11:32 AM

​Season of surprises: What’s the secret to Coach Chris Holtmann’s success?

Ohio State men’s basketball head coach Chris Holtmann earned his bachelor’s degree in psychology from Taylor University – and some of the lessons he learned in the classroom he’s brought to the court.

“I don't know that I’ve ever looked back and said, ‘okay, I'm going to remember that theory and how that applies.’ But I do think that there is certainly an emotional intelligence component to successful coaches,” Holtmann said. “I think in some ways psychology is a part of that. How do we think? How do we respond? What is our environment like? How does that shape us as players, as people?”

The 16th-ranked Buckeyes are the surprise team of the Big Ten season. An experienced and healthy team are behind their bounce-back season, and so is their new coach.

His team plays their final home game tonight against Rutgers. They are within striking distance of a regular season Big Ten Championship, and the successful turnaround can be attributed to his connection to his players.

Holtmann can relate as a former player. He was an NAIA All-American guard at Taylor.

“Most of us are former athletes and we appreciate the discipline and the demands that were placed on us in the sport,” he said. “And I think most of us get into (coaching) because we feel like those lessons that we learned, hopefully we can share with the younger generation and it can be a part of how we coach.”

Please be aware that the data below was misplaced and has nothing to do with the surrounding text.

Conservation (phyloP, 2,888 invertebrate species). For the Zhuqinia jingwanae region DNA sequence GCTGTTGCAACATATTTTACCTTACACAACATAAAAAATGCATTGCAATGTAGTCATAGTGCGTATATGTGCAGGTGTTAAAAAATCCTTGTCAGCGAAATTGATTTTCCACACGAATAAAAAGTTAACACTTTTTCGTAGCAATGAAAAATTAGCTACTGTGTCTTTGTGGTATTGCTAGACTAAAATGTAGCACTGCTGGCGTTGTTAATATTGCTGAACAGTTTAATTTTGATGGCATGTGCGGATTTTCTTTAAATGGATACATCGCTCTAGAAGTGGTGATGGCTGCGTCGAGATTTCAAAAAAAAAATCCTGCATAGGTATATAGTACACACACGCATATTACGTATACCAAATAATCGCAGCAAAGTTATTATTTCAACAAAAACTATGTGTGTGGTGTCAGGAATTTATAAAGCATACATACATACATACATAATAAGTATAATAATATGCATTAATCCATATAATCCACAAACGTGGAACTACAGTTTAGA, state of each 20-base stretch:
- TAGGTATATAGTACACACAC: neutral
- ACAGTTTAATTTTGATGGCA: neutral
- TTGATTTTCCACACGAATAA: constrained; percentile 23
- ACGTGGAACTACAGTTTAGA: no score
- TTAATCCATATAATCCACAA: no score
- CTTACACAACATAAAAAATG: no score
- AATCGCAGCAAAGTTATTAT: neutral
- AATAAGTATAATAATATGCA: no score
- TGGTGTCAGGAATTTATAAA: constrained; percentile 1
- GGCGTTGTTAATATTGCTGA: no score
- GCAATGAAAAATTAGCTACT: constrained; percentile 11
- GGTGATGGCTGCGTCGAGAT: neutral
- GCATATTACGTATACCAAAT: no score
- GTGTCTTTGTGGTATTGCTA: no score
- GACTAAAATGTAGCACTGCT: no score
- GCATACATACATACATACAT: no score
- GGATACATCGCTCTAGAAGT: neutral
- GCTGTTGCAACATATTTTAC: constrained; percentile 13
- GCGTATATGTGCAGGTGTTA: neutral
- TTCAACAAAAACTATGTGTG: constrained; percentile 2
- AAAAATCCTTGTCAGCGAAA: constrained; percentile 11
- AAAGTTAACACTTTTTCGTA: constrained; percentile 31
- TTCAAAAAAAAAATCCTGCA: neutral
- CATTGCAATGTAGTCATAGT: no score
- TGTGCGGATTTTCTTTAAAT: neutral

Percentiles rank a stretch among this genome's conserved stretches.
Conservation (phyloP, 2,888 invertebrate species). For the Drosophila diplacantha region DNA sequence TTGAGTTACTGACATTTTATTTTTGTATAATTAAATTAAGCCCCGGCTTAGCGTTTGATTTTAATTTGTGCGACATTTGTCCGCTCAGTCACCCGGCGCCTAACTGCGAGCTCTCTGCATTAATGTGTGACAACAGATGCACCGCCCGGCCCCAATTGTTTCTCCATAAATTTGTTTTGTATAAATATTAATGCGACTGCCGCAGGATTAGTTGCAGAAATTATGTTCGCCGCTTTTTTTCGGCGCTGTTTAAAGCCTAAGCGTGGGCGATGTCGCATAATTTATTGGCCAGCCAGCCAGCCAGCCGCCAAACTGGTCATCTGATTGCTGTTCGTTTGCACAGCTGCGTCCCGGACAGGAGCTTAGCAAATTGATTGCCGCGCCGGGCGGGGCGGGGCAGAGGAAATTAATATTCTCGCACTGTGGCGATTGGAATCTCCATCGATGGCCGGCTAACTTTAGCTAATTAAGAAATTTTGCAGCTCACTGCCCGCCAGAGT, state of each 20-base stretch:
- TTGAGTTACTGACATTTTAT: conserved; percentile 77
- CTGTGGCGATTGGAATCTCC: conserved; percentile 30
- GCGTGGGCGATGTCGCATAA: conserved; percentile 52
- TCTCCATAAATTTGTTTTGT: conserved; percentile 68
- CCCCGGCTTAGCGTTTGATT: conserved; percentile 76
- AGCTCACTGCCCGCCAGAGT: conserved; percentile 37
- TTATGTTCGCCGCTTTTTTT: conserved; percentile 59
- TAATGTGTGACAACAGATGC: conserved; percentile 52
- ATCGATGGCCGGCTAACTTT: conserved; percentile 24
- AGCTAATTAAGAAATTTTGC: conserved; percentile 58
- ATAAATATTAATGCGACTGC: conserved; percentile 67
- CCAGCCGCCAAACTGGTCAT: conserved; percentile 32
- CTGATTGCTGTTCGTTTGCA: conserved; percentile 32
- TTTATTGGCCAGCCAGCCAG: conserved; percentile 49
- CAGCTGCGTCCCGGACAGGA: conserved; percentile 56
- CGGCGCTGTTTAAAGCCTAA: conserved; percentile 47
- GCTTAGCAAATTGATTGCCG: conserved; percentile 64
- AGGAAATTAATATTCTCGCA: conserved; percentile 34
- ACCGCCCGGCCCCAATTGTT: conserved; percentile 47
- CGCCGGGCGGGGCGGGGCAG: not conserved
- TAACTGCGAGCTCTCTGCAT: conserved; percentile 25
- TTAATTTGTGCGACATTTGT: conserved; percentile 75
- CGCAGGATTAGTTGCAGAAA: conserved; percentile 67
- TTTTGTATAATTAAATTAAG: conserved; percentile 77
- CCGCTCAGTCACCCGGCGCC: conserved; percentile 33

Those lessons can last a lifetime. Assistant coach Terry Johnson followed Holtmann to Ohio State from Butler. He said they are teaching life skills in addition to basketball drills.

“You want to communicate a lot. And I like to think of it as positive communication,” Johnson said.

That can mean tough love sometimes, he said, while also understanding to whom he is speaking.

“One thing with this generation of athletes, you have to show them you genuinely care about them,” he said.

Holtmann said being great on the basketball court usually means these players are well-rounded.

“When I think of the best teams I’ve been a part of, guys have understood that they’re students first and that they’ve got business they’ve got to take care of,” he said. “We really try to emphasize the importance of being a student, taking care of your business and being responsible in that area. And usually those guys that are most responsible in school, that translates into being responsible and conscientious on the floor.”